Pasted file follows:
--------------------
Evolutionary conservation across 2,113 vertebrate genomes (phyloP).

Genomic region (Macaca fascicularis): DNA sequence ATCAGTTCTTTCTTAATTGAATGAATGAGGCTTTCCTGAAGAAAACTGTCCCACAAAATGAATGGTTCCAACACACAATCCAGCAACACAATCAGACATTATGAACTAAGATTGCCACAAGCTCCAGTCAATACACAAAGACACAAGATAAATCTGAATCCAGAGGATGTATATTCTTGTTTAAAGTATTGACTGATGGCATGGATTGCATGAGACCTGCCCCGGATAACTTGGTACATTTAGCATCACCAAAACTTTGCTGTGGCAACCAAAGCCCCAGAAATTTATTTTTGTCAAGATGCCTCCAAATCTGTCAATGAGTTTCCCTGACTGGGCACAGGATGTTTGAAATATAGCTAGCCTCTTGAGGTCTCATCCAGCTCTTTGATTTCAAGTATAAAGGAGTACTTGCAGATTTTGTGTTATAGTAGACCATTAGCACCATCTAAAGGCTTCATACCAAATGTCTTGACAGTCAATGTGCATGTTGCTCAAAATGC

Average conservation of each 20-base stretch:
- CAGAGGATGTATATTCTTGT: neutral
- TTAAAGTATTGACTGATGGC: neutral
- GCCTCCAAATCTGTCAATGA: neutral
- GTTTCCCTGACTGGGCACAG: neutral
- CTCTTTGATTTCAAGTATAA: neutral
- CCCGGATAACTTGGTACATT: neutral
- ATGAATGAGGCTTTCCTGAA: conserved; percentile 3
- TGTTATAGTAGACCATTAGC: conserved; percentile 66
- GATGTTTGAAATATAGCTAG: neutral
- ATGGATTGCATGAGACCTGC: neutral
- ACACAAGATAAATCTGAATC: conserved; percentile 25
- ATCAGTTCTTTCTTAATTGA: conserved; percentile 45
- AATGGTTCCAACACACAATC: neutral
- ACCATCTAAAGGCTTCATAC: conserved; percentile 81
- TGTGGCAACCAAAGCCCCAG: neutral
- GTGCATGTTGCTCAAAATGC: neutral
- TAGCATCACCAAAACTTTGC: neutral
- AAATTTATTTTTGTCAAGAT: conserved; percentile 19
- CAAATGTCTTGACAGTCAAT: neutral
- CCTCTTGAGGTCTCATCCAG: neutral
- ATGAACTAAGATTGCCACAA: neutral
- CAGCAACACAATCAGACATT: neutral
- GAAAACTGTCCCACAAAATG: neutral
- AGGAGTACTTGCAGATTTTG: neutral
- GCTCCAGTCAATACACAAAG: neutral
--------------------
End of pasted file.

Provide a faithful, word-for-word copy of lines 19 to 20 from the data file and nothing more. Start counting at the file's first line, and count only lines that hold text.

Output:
- GTGCATGTTGCTCAAAATGC: neutral
- TAGCATCACCAAAACTTTGC: neutral